Quantum Regularized Least Squares

Shantanav Chakraborty1,2, Aditya Morolia1,3, and Anurudh Peduri4,1,2

1Center for Quantum Science and Technology, IIIT Hyderabad, Telangana 500032, India
2Center for Security, Theory and Algorithmic Research, IIIT Hyderabad, Telangana 500032, India
3Center for Computational Natural Sciences and Bioinformatics, IIIT Hyderabad, Telangana 500032, India
4Faculty of Computer Science, Ruhr University Bochum, 44801 Bochum, Germany

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Linear regression is a widely used technique to fit linear models and finds widespread applications across different areas such as machine learning and statistics. In most real-world scenarios, however, linear regression problems are often ill-posed or the underlying model suffers from $overfitting$, leading to erroneous or trivial solutions. This is often dealt with by adding extra constraints, known as regularization. In this paper, we use the frameworks of block-encoding and quantum singular value transformation (QSVT) to design the first quantum algorithms for quantum least squares with general $\ell_2$-regularization. These include regularized versions of quantum ordinary least squares, quantum weighted least squares, and quantum generalized least squares. Our quantum algorithms substantially improve upon prior results on $\textit{quantum ridge regression}$ (polynomial improvement in the condition number and an exponential improvement in accuracy), which is a particular case of our result.
To this end, we assume approximate block-encodings of the underlying matrices as input and use robust QSVT algorithms for various linear algebra operations. In particular, we develop a variable-time quantum algorithm for matrix inversion using QSVT, where we use quantum eigenvalue discrimination as a subroutine instead of gapped phase estimation. This ensures that substantially fewer ancilla qubits are required for this procedure than prior results. Owing to the generality of the block-encoding framework, our algorithms are applicable to a variety of input models and can also be seen as improved and generalized versions of prior results on standard (non-regularized) quantum least squares algorithms.

The problem of fitting a theoretical model to a large set of experimental data, known as linear regression, finds applications across disciplines, ranging from the natural sciences to machine learning and statistics. One popular method is the least squares regression technique, which constructs the best linear fit to the series of data points while minimizing the sum of squared errors. However, often, this approach runs into frequent problems leading to trivial or erroneous solutions. As a result, in most practical scenarios, the method of regularized least squares is employed, a generalization of the standard least squares approach and its variants. Indeed, regularized versions of ordinary, weighted, and generalized least squares have found wide applicability in the classical machine learning literature.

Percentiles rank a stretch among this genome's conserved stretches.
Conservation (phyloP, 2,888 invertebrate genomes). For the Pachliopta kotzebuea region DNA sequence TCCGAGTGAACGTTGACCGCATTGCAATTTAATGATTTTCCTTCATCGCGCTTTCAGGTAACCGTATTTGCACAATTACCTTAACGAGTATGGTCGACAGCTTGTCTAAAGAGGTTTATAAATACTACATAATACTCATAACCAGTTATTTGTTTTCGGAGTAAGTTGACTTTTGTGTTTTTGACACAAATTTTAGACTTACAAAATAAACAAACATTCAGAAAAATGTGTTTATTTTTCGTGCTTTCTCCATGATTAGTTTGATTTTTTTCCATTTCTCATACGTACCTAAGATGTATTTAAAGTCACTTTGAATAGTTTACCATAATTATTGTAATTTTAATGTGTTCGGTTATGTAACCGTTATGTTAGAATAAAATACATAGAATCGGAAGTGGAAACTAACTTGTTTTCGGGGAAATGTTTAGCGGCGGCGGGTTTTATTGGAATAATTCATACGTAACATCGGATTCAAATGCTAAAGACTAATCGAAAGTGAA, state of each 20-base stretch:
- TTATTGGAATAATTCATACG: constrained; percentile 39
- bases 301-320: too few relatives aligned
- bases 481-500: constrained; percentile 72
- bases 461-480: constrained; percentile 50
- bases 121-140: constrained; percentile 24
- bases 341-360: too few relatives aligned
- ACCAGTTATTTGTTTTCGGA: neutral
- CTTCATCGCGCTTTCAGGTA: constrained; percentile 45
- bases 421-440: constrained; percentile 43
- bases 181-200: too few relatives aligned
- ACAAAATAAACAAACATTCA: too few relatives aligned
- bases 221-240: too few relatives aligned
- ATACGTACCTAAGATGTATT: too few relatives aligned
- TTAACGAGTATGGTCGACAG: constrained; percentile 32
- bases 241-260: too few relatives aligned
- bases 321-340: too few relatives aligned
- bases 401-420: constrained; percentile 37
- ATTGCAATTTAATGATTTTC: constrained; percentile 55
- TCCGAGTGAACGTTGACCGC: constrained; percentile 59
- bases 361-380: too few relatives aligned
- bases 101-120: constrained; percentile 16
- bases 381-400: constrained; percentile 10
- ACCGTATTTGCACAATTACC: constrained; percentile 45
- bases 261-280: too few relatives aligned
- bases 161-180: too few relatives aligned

In this article, we develop the first quantum algorithms for ordinary, weighted, and generalized least squares, with general $\ell_2$-regularization. As with most problems in quantum machine learning, our quantum algorithms output a quantum state proportional to the corresponding classical solution of the problem. A particular case of our method is the problem of quantum ridge regression, for which our approach offers an exponential advantage in precision over prior quantum algorithms. Our results can also be seen as improved and generalized versions of prior results on quantum linear regression.

The main technical tools we make use of are robust versions of state-of-the-art techniques from quantum linear algebra, such as quantum singular value transformation and the framework of block-encoding. Additionally, we also develop quantum algorithmic primitives that are of independent interest. For instance, we develop a robust procedure for quantum singular value discrimination: this procedure determines whether the singular values of a matrix is above or below a certain threshold. We show that this subroutine drastically reduces the number of ancilla qubits required to perform variable-time amplitude amplification and, consequently, to solve quantum linear systems with optimal complexity. Our work serves as a concrete example of how techniques from quantum linear algebra can help solve useful problems in machine learning.

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Cited by

[1] Shantanav Chakraborty, "Implementing any Linear Combination of Unitaries on Intermediate-term Quantum Computers", arXiv:2302.13555, (2023).

[2] Yanlin Chen and Ronald de Wolf, "Quantum Algorithms and Lower Bounds for Linear Regression with Norm Constraints", arXiv:2110.13086, (2021).

[3] Tong Ning, Youlong Yang, and Zhenye Du, "Quantum kernel logistic regression based Newton method", Physica A Statistical Mechanics and its Applications 611, 128454 (2023).

[4] Changpeng Shao, "Quantum speedup of leverage score sampling and its application", arXiv:2301.06107, (2023).

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